Formerly part of Yugoslavia, Croatia declared its independence in 1991. It is bordered by Slovenia and Hungary to the north, Serbia to the south and east, Montenegro, and Bosnia & Herzegovina to the south, and the Adriatic Sea to the west.
The Croats settled in the region in the early 7th century. Croatia was part of the Austro-Hungarian Empire until its dissolution in 1918, when the Croats, Serbs, and Slovenes formed a kingdom that became known as Yugoslavia.
The country’s geographic profile makes it an appealing tourist destination, with its spectacular coastline and more than 1,000 islands, its mountainous region to the north, and its particular blend of Mediterranean and eastern European culture.
Attractions include medieval relics in Zagreb, the capital, the romance of Dubrovnik’s old town, the Palace of Diocletian at Split, one of Europe’s greatest Roman ruins, and the forts and castles that dot the countryside.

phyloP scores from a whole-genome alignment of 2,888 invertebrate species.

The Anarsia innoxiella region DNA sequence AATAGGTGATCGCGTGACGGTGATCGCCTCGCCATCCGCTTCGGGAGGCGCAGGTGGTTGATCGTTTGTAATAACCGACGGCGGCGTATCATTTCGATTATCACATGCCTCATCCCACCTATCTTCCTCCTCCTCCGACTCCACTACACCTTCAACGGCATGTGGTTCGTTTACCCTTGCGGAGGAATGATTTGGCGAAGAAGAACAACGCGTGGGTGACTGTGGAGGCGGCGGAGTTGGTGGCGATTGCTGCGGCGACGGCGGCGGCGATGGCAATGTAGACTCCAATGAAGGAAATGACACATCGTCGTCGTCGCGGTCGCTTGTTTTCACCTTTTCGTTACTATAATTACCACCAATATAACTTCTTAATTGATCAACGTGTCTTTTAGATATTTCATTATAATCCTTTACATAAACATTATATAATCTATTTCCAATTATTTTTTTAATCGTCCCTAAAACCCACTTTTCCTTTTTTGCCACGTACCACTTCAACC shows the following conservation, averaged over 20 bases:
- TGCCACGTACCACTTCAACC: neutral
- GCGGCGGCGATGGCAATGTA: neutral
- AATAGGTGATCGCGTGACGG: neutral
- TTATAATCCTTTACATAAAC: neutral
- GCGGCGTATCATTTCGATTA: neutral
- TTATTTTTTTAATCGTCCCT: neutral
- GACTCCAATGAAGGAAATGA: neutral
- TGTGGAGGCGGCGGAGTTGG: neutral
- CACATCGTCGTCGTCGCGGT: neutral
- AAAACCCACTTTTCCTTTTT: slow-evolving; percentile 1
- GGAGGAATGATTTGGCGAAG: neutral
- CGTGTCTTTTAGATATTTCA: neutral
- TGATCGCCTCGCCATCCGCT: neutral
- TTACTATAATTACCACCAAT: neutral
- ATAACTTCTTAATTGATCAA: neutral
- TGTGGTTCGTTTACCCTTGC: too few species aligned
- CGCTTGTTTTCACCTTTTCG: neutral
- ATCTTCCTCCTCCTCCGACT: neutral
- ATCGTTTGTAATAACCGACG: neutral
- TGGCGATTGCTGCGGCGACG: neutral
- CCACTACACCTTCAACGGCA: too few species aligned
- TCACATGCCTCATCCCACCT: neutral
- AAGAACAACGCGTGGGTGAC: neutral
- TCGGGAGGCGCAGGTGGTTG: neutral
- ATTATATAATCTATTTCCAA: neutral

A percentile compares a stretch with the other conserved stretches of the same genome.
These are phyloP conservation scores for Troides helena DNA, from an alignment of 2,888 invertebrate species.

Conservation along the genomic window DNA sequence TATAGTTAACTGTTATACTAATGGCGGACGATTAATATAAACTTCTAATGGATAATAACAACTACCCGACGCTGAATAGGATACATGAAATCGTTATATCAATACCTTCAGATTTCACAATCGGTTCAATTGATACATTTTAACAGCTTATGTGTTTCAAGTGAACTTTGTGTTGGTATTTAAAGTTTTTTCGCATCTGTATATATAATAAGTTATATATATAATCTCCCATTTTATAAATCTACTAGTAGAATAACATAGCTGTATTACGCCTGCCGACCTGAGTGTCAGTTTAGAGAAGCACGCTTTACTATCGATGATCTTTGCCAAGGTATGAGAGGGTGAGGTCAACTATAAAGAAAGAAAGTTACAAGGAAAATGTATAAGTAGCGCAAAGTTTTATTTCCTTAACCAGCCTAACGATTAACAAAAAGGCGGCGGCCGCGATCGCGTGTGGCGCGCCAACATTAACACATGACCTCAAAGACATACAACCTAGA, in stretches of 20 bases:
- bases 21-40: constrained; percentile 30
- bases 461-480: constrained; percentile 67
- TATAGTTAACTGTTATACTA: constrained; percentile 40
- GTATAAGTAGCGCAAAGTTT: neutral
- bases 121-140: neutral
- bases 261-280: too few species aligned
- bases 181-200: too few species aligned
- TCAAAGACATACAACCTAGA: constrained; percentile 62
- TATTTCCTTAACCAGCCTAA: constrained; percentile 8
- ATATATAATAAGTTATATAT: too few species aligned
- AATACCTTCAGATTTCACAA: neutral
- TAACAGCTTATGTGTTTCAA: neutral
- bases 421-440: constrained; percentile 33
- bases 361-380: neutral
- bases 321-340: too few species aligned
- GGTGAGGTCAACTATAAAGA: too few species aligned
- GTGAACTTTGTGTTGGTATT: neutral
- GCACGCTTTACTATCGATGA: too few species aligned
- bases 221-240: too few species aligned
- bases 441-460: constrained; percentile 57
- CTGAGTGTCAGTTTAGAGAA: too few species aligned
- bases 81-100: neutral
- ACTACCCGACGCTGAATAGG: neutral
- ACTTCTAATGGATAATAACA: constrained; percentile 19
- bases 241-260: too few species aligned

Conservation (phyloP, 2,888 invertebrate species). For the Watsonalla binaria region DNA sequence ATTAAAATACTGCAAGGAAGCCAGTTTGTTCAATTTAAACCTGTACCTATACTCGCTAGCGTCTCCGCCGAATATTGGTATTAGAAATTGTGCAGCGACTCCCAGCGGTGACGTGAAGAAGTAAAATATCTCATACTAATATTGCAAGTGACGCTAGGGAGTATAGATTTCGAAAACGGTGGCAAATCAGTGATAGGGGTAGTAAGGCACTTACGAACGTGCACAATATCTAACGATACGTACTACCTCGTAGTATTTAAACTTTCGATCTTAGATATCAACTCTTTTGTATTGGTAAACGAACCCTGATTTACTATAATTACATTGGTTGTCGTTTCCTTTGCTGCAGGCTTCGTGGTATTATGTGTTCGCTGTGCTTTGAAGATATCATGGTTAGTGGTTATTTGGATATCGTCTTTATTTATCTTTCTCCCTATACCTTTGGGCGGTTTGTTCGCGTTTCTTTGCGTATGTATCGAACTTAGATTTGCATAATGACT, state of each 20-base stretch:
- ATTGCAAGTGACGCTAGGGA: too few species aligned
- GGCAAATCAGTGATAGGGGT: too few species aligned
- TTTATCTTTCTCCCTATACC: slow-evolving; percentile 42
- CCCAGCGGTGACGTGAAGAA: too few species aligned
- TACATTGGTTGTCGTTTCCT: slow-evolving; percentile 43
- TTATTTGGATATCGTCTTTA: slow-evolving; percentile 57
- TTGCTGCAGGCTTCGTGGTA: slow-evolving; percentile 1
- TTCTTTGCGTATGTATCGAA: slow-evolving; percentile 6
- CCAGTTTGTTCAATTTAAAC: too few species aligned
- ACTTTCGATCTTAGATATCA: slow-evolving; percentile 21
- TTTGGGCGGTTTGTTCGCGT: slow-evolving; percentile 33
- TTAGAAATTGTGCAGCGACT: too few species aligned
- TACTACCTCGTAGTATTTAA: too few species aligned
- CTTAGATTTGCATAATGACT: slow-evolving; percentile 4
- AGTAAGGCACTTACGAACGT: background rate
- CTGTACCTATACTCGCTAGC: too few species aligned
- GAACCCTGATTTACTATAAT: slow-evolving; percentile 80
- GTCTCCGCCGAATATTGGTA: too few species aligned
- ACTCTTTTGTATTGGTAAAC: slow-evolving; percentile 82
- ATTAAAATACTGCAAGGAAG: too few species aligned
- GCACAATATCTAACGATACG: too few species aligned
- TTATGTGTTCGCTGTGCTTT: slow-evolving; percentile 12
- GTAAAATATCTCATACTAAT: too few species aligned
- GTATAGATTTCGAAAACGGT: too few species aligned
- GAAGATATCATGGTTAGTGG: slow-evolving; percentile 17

Croatia’s cuisine reflects numerous neighboring influences, and ranges from the spicy sausage and paprika-flavored shepherd’s stew of the eastern regions to central Croatia’s cheese-filled pasta to the wild game and mushroom-based meals of the mountains to the fresh seafood of the coastal region.
Nikola Tesla, scientist and inventor, is among the most famous Croatian-born individuals.